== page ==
O. Henry Memorial Award Prize Stories of 1920 eBook

This eBook from the Gutenberg Project consists of approximately 467 pages of information about O. Henry Memorial Award Prize Stories of 1920.

“Stop at the car barns,” she commanded.

We crossed the car-barn tracks at a gallop.  The cop rode abreast of us now.  “Cut it out, Bill,” he warned.

“You see?” she crowed.  “You will wind up in jail and give the papers another scandal.  Why didn’t you stop at the car barns?”

“Because we are going to Mountaindale,” he explained cheerily; “where the nice people drive.  Perhaps we shall see the John Quincy Burtons again—­as we come back.”

“If we ever do come back!”

“Or how would you like to have supper with them up there?”

She had gone into one of her silences.


We settled down for the long pull over First Mountain.  Todd slowed my spark and gave me my head.  Then he addressed the partner of his joy-ride in a new voice:  “Amanda, my dear, you and I need to have a frank little understanding.”

She agreed.

“For some years past,” he began, “I have borne without complaint, even without resentment, a certain attitude that you have seen fit to adopt toward me.  I have borne it patiently because I felt that to an extent I deserved it.”

My floor boards creaked as she gathered her forces for the counter attack.  He went on recklessly: 

“In the beginning of our life together, Amanda, you were ambitious.  You longed for wealth and position and that sort of thing, in which respect you were like the rest of men and women.  Like most people, my dear, you have been disappointed; but unlike most of them you persist in quarrelling with the awards of fortune, just as to-day you are quarrelling with this plebeian car of ours.  As you speak of Hilaritas, so you speak of me.  At breakfast this morning, for example, you reminded me, for perhaps the tenth time since Sunday, that you are chained to a failure.  Those were your words, my dear—­chained to a failure.”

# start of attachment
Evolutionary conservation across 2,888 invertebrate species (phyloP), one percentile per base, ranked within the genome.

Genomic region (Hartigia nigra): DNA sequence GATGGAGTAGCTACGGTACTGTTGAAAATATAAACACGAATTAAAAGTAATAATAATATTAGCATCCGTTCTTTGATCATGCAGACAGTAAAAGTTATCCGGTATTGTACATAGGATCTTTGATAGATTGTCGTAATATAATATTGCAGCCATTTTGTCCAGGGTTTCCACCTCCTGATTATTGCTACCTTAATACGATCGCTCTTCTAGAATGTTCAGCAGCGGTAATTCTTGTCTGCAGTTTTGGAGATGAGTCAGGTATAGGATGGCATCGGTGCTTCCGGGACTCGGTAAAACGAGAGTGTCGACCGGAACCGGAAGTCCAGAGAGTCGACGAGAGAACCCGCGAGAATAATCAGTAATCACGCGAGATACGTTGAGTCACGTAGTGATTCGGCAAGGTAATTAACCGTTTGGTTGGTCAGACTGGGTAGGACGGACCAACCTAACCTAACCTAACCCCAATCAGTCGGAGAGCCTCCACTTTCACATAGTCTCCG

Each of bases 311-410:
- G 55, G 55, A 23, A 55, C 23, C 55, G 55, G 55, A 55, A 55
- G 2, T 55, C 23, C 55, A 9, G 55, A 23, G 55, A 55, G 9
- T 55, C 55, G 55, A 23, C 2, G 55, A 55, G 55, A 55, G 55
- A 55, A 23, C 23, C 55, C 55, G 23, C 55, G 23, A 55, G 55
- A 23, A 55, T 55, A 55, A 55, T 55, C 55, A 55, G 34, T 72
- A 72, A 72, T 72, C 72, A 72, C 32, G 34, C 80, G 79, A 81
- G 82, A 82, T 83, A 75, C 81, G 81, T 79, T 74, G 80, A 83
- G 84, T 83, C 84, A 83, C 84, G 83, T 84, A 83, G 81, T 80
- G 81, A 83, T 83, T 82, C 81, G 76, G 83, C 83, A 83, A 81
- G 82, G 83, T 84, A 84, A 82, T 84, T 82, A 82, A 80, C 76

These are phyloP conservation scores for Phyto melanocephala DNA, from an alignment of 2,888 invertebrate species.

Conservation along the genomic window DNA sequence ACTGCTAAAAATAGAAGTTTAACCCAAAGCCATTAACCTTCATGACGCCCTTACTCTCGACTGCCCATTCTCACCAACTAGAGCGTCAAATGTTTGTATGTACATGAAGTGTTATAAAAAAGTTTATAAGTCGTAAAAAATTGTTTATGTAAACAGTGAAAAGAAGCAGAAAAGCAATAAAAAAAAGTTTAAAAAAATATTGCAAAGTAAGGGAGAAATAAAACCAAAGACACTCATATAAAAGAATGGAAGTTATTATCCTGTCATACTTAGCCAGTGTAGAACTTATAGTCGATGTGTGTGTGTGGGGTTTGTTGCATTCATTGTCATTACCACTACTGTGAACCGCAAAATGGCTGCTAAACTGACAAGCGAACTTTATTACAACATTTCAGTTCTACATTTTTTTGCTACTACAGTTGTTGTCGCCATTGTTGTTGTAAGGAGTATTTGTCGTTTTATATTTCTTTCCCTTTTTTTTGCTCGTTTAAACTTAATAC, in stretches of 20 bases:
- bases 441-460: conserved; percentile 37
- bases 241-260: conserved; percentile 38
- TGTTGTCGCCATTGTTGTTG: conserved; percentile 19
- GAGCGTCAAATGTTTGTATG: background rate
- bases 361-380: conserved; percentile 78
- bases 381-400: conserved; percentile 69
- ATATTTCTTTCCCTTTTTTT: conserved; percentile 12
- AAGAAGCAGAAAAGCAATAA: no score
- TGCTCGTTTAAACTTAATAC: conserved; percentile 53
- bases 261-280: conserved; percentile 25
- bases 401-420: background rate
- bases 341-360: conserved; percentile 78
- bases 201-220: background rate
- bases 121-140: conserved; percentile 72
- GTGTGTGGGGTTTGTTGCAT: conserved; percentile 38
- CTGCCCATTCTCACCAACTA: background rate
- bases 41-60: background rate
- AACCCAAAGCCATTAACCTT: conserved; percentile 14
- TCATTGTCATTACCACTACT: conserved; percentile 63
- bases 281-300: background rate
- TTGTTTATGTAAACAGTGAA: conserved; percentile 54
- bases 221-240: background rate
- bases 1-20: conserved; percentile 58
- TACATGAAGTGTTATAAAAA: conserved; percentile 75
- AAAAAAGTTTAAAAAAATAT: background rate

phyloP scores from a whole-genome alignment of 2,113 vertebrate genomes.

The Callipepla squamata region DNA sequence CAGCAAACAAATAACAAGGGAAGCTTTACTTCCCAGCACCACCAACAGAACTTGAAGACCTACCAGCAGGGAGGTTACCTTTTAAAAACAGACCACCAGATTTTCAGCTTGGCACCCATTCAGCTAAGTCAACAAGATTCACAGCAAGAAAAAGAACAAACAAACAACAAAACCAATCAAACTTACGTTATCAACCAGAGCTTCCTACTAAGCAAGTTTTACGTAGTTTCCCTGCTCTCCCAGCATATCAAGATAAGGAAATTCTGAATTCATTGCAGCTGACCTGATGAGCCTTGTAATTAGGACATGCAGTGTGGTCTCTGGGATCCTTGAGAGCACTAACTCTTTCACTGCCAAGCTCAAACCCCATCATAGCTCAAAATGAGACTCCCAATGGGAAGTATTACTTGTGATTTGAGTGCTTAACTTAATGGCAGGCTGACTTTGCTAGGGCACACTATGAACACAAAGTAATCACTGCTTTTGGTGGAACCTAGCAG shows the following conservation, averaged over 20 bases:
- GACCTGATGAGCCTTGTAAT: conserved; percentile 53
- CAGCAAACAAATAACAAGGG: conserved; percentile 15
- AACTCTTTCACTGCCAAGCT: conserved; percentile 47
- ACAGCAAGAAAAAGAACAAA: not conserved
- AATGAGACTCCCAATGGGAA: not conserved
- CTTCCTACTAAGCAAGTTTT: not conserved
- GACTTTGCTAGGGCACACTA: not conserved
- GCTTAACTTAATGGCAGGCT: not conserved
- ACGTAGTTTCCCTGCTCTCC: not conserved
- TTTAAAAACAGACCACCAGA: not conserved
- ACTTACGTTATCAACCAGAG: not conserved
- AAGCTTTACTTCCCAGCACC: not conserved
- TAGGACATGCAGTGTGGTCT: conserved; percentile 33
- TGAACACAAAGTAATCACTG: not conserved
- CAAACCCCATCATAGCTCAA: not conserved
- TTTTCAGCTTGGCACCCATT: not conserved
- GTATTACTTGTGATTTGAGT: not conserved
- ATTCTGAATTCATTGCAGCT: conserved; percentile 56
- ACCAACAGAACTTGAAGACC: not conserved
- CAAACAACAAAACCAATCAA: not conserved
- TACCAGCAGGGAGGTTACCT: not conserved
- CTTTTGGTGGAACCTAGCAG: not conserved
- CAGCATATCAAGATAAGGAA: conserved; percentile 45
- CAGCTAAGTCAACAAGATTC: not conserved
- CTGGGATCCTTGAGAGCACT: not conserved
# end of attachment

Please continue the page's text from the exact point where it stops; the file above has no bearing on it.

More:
“Do you call yourself a dazzling success?” she asked.

“Not dazzling, perhaps,” he replied, “and yet—­yes—­yes, I believe I do.”

“What I told you at breakfast was that Freddy Burton makes one hundred dollars a week, and he is only twenty-four—­not half as old as you.”

“Freddy Burton is engaged in the important occupation of selling pickles,” Todd answered, “and I am only an educator of youth.  Long ago I reached my maximum—­three thousand dollars.  From one point of view I don’t blame you for looking upon me as a futility.  I presume I am.  Nor will I chide you for not taking the luck of life in a sportsmanlike spirit.  But I do insist——­”

“At last!” she broke in.  “At last I understand some pencil notes that I found yesterday when I cleaned out your desk.  A minute ago I thought you were out of your head.  Now I see that this—­this frightfulness of yours is premeditated.  Premeditated, James Todd!  You prepared this speech in advance!”

Between you and me, she was right.  I had heard him practise it in the barn.

Project Gutenberg
O. Henry Memorial Award Prize Stories of 1920 from Project Gutenberg. Public domain.
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